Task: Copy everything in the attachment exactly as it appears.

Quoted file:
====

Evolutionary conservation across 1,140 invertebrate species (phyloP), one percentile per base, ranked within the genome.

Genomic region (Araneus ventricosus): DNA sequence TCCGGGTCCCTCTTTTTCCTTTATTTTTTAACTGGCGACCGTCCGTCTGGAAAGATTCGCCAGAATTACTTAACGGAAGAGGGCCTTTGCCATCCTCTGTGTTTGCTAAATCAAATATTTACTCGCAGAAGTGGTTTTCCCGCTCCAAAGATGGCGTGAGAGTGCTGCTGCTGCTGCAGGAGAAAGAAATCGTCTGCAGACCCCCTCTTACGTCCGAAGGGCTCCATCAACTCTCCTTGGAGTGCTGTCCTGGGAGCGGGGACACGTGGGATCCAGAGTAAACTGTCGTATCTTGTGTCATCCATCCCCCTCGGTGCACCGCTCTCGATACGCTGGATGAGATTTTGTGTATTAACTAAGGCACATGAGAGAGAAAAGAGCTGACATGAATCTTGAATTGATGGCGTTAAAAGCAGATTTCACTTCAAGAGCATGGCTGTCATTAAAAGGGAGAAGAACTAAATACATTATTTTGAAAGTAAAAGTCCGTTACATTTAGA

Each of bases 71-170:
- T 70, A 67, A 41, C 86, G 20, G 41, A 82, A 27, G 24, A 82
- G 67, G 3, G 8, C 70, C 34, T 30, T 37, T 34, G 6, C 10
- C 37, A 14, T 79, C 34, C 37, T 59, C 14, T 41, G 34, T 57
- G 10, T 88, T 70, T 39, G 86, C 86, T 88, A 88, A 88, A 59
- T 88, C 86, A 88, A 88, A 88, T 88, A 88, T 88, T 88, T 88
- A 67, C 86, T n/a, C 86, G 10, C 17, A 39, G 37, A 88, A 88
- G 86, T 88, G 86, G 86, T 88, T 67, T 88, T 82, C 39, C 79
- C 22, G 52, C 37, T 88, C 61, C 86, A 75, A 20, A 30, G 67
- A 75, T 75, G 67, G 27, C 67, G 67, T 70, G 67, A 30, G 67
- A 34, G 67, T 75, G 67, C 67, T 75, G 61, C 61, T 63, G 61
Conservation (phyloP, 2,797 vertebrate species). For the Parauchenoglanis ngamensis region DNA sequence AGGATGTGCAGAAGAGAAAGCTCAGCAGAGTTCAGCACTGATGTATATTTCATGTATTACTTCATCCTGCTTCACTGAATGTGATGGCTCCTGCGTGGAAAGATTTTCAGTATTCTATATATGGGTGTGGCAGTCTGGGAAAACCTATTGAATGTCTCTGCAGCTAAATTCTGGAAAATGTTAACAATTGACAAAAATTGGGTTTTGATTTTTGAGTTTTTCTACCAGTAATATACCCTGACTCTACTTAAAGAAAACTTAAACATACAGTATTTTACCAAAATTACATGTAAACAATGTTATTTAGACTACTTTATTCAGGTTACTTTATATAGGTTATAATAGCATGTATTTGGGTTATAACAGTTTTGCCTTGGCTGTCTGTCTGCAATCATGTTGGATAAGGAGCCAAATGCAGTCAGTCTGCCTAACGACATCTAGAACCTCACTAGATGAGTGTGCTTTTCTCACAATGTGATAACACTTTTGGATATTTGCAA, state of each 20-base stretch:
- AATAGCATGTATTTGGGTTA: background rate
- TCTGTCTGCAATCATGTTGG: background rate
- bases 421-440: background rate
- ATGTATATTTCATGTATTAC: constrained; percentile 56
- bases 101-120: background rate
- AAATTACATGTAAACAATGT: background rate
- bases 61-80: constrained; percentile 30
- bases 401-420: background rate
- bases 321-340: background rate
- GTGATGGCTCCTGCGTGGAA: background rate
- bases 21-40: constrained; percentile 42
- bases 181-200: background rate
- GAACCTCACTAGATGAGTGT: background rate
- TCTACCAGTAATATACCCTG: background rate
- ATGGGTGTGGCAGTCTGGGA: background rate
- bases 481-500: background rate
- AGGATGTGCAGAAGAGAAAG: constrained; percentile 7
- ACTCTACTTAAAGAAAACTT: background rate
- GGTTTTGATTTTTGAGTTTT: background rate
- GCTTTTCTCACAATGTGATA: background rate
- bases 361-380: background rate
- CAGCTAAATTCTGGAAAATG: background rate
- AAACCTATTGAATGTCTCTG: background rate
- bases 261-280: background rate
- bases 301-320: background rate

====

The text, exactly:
Evolutionary conservation across 1,140 invertebrate species (phyloP), one percentile per base, ranked within the genome.

Genomic region (Araneus ventricosus): DNA sequence TCCGGGTCCCTCTTTTTCCTTTATTTTTTAACTGGCGACCGTCCGTCTGGAAAGATTCGCCAGAATTACTTAACGGAAGAGGGCCTTTGCCATCCTCTGTGTTTGCTAAATCAAATATTTACTCGCAGAAGTGGTTTTCCCGCTCCAAAGATGGCGTGAGAGTGCTGCTGCTGCTGCAGGAGAAAGAAATCGTCTGCAGACCCCCTCTTACGTCCGAAGGGCTCCATCAACTCTCCTTGGAGTGCTGTCCTGGGAGCGGGGACACGTGGGATCCAGAGTAAACTGTCGTATCTTGTGTCATCCATCCCCCTCGGTGCACCGCTCTCGATACGCTGGATGAGATTTTGTGTATTAACTAAGGCACATGAGAGAGAAAAGAGCTGACATGAATCTTGAATTGATGGCGTTAAAAGCAGATTTCACTTCAAGAGCATGGCTGTCATTAAAAGGGAGAAGAACTAAATACATTATTTTGAAAGTAAAAGTCCGTTACATTTAGA

Each of bases 71-170:
- T 70, A 67, A 41, C 86, G 20, G 41, A 82, A 27, G 24, A 82
- G 67, G 3, G 8, C 70, C 34, T 30, T 37, T 34, G 6, C 10
- C 37, A 14, T 79, C 34, C 37, T 59, C 14, T 41, G 34, T 57
- G 10, T 88, T 70, T 39, G 86, C 86, T 88, A 88, A 88, A 59
- T 88, C 86, A 88, A 88, A 88, T 88, A 88, T 88, T 88, T 88
- A 67, C 86, T n/a, C 86, G 10, C 17, A 39, G 37, A 88, A 88
- G 86, T 88, G 86, G 86, T 88, T 67, T 88, T 82, C 39, C 79
- C 22, G 52, C 37, T 88, C 61, C 86, A 75, A 20, A 30, G 67
- A 75, T 75, G 67, G 27, C 67, G 67, T 70, G 67, A 30, G 67
- A 34, G 67, T 75, G 67, C 67, T 75, G 61, C 61, T 63, G 61
Conservation (phyloP, 2,797 vertebrate species). For the Parauchenoglanis ngamensis region DNA sequence AGGATGTGCAGAAGAGAAAGCTCAGCAGAGTTCAGCACTGATGTATATTTCATGTATTACTTCATCCTGCTTCACTGAATGTGATGGCTCCTGCGTGGAAAGATTTTCAGTATTCTATATATGGGTGTGGCAGTCTGGGAAAACCTATTGAATGTCTCTGCAGCTAAATTCTGGAAAATGTTAACAATTGACAAAAATTGGGTTTTGATTTTTGAGTTTTTCTACCAGTAATATACCCTGACTCTACTTAAAGAAAACTTAAACATACAGTATTTTACCAAAATTACATGTAAACAATGTTATTTAGACTACTTTATTCAGGTTACTTTATATAGGTTATAATAGCATGTATTTGGGTTATAACAGTTTTGCCTTGGCTGTCTGTCTGCAATCATGTTGGATAAGGAGCCAAATGCAGTCAGTCTGCCTAACGACATCTAGAACCTCACTAGATGAGTGTGCTTTTCTCACAATGTGATAACACTTTTGGATATTTGCAA, state of each 20-base stretch:
- AATAGCATGTATTTGGGTTA: background rate
- TCTGTCTGCAATCATGTTGG: background rate
- bases 421-440: background rate
- ATGTATATTTCATGTATTAC: constrained; percentile 56
- bases 101-120: background rate
- AAATTACATGTAAACAATGT: background rate
- bases 61-80: constrained; percentile 30
- bases 401-420: background rate
- bases 321-340: background rate
- GTGATGGCTCCTGCGTGGAA: background rate
- bases 21-40: constrained; percentile 42
- bases 181-200: background rate
- GAACCTCACTAGATGAGTGT: background rate
- TCTACCAGTAATATACCCTG: background rate
- ATGGGTGTGGCAGTCTGGGA: background rate
- bases 481-500: background rate
- AGGATGTGCAGAAGAGAAAG: constrained; percentile 7
- ACTCTACTTAAAGAAAACTT: background rate
- GGTTTTGATTTTTGAGTTTT: background rate
- GCTTTTCTCACAATGTGATA: background rate
- bases 361-380: background rate
- CAGCTAAATTCTGGAAAATG: background rate
- AAACCTATTGAATGTCTCTG: background rate
- bases 261-280: background rate
- bases 301-320: background rate